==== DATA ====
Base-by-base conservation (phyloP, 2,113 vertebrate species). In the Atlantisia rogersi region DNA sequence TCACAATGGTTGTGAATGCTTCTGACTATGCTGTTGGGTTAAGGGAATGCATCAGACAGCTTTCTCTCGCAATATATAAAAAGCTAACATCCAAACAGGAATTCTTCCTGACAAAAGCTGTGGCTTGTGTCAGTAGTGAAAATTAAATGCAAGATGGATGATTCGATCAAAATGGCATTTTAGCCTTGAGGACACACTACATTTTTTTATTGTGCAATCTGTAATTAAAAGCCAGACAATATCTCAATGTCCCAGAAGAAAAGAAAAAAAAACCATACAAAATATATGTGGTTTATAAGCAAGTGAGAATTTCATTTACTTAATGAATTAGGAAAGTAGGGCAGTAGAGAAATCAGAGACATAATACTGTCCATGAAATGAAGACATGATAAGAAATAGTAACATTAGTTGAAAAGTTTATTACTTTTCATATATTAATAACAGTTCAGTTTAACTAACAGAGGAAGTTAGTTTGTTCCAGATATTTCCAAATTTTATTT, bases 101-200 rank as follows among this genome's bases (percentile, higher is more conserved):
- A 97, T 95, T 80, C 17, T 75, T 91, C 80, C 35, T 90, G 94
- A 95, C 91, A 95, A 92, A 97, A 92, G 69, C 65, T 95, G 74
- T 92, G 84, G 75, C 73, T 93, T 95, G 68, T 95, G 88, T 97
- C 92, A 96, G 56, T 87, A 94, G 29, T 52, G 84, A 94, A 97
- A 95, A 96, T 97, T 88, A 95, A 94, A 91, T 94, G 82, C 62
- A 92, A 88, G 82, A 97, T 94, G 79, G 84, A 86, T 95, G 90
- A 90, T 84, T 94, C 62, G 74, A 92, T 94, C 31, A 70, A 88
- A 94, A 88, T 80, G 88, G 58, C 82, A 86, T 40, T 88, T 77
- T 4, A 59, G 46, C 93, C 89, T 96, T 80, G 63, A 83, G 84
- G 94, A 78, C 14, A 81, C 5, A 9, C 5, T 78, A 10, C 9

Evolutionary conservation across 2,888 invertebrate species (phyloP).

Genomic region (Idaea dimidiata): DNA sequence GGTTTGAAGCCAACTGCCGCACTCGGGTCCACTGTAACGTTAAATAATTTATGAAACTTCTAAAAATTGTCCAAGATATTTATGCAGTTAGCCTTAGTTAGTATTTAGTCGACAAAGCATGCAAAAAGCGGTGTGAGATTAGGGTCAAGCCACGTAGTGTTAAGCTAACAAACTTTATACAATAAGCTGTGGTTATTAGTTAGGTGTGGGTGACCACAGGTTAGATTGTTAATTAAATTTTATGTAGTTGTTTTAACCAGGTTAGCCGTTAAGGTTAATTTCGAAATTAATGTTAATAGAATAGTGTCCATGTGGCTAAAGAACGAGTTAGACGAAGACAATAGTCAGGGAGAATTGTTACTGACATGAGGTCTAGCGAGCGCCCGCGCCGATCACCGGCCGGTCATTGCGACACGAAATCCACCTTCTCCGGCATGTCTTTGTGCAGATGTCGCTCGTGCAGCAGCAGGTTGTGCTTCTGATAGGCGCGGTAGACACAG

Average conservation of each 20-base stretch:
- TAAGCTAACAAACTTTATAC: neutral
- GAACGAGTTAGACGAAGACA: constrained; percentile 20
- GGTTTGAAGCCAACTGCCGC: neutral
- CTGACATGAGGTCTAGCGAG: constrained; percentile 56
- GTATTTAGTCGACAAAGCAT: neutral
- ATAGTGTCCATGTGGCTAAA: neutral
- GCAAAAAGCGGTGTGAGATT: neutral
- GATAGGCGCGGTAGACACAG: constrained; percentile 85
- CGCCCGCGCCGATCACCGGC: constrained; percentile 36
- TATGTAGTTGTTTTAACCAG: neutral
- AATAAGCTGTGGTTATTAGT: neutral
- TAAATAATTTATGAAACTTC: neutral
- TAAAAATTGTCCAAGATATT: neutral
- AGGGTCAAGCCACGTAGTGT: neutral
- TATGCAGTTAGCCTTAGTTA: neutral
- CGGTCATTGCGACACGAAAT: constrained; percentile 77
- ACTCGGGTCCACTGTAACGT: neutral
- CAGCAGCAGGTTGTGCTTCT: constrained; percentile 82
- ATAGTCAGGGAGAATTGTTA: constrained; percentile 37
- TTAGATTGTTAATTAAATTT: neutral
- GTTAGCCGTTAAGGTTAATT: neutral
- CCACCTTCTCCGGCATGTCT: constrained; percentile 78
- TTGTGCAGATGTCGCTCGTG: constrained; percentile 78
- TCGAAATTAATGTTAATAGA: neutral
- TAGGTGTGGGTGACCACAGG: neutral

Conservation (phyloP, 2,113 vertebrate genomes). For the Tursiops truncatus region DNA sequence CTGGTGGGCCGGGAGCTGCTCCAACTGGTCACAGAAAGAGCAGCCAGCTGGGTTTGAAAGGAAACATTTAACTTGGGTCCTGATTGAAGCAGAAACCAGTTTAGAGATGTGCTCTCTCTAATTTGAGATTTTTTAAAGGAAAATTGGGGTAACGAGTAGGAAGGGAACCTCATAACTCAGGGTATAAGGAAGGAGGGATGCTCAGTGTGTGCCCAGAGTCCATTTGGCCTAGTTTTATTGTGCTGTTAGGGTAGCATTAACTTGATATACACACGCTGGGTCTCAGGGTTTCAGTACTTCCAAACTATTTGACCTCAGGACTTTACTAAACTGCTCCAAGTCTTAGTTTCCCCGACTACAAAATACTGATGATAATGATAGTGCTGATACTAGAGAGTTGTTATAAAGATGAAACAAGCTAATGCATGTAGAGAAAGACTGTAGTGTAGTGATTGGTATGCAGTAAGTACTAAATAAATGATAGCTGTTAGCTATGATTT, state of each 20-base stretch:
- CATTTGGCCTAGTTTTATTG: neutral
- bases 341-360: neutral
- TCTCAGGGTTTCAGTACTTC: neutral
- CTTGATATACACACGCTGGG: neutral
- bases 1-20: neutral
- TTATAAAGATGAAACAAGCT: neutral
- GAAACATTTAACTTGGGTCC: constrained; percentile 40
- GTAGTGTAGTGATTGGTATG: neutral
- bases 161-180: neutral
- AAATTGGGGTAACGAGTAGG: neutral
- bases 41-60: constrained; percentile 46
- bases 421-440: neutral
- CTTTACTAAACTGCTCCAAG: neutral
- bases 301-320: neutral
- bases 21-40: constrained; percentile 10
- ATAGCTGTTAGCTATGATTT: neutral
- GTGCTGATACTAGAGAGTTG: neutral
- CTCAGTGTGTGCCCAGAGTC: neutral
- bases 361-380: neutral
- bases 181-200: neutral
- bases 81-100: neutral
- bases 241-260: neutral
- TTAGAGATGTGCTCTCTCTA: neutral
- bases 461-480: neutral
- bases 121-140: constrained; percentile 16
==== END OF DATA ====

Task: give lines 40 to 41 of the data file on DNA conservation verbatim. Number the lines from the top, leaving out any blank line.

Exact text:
Conservation (phyloP, 2,113 vertebrate genomes). For the Tursiops truncatus region DNA sequence CTGGTGGGCCGGGAGCTGCTCCAACTGGTCACAGAAAGAGCAGCCAGCTGGGTTTGAAAGGAAACATTTAACTTGGGTCCTGATTGAAGCAGAAACCAGTTTAGAGATGTGCTCTCTCTAATTTGAGATTTTTTAAAGGAAAATTGGGGTAACGAGTAGGAAGGGAACCTCATAACTCAGGGTATAAGGAAGGAGGGATGCTCAGTGTGTGCCCAGAGTCCATTTGGCCTAGTTTTATTGTGCTGTTAGGGTAGCATTAACTTGATATACACACGCTGGGTCTCAGGGTTTCAGTACTTCCAAACTATTTGACCTCAGGACTTTACTAAACTGCTCCAAGTCTTAGTTTCCCCGACTACAAAATACTGATGATAATGATAGTGCTGATACTAGAGAGTTGTTATAAAGATGAAACAAGCTAATGCATGTAGAGAAAGACTGTAGTGTAGTGATTGGTATGCAGTAAGTACTAAATAAATGATAGCTGTTAGCTATGATTT, state of each 20-base stretch:
- CATTTGGCCTAGTTTTATTG: neutral